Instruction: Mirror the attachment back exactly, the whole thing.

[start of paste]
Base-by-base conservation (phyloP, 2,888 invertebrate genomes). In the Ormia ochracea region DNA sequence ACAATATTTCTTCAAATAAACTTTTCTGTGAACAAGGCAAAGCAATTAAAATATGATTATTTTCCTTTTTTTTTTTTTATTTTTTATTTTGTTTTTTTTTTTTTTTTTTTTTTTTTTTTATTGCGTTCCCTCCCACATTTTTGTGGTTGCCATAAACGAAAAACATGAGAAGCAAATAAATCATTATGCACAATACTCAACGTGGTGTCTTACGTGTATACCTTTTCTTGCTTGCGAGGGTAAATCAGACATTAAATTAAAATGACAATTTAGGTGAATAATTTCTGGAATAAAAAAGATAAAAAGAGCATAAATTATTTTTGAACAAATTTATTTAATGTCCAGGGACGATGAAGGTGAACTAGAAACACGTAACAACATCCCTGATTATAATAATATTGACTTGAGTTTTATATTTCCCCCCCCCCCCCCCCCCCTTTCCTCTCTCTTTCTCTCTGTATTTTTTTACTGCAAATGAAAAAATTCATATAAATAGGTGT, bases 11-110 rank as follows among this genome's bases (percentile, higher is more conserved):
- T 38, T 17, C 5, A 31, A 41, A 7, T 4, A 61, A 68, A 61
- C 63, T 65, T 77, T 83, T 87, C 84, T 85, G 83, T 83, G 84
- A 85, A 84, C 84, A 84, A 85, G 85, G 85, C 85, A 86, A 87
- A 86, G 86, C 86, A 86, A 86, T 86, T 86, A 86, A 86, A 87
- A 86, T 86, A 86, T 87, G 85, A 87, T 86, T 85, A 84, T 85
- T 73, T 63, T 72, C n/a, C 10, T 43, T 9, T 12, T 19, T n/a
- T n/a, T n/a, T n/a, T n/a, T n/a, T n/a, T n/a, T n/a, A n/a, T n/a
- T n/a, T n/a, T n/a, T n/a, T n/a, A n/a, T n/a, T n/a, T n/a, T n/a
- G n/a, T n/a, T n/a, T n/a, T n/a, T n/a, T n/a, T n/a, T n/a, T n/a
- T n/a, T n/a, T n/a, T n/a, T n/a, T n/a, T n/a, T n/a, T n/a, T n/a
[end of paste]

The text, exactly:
Base-by-base conservation (phyloP, 2,888 invertebrate genomes). In the Ormia ochracea region DNA sequence ACAATATTTCTTCAAATAAACTTTTCTGTGAACAAGGCAAAGCAATTAAAATATGATTATTTTCCTTTTTTTTTTTTTATTTTTTATTTTGTTTTTTTTTTTTTTTTTTTTTTTTTTTTATTGCGTTCCCTCCCACATTTTTGTGGTTGCCATAAACGAAAAACATGAGAAGCAAATAAATCATTATGCACAATACTCAACGTGGTGTCTTACGTGTATACCTTTTCTTGCTTGCGAGGGTAAATCAGACATTAAATTAAAATGACAATTTAGGTGAATAATTTCTGGAATAAAAAAGATAAAAAGAGCATAAATTATTTTTGAACAAATTTATTTAATGTCCAGGGACGATGAAGGTGAACTAGAAACACGTAACAACATCCCTGATTATAATAATATTGACTTGAGTTTTATATTTCCCCCCCCCCCCCCCCCCCTTTCCTCTCTCTTTCTCTCTGTATTTTTTTACTGCAAATGAAAAAATTCATATAAATAGGTGT, bases 11-110 rank as follows among this genome's bases (percentile, higher is more conserved):
- T 38, T 17, C 5, A 31, A 41, A 7, T 4, A 61, A 68, A 61
- C 63, T 65, T 77, T 83, T 87, C 84, T 85, G 83, T 83, G 84
- A 85, A 84, C 84, A 84, A 85, G 85, G 85, C 85, A 86, A 87
- A 86, G 86, C 86, A 86, A 86, T 86, T 86, A 86, A 86, A 87
- A 86, T 86, A 86, T 87, G 85, A 87, T 86, T 85, A 84, T 85
- T 73, T 63, T 72, C n/a, C 10, T 43, T 9, T 12, T 19, T n/a
- T n/a, T n/a, T n/a, T n/a, T n/a, T n/a, T n/a, T n/a, A n/a, T n/a
- T n/a, T n/a, T n/a, T n/a, T n/a, A n/a, T n/a, T n/a, T n/a, T n/a
- G n/a, T n/a, T n/a, T n/a, T n/a, T n/a, T n/a, T n/a, T n/a, T n/a
- T n/a, T n/a, T n/a, T n/a, T n/a, T n/a, T n/a, T n/a, T n/a, T n/a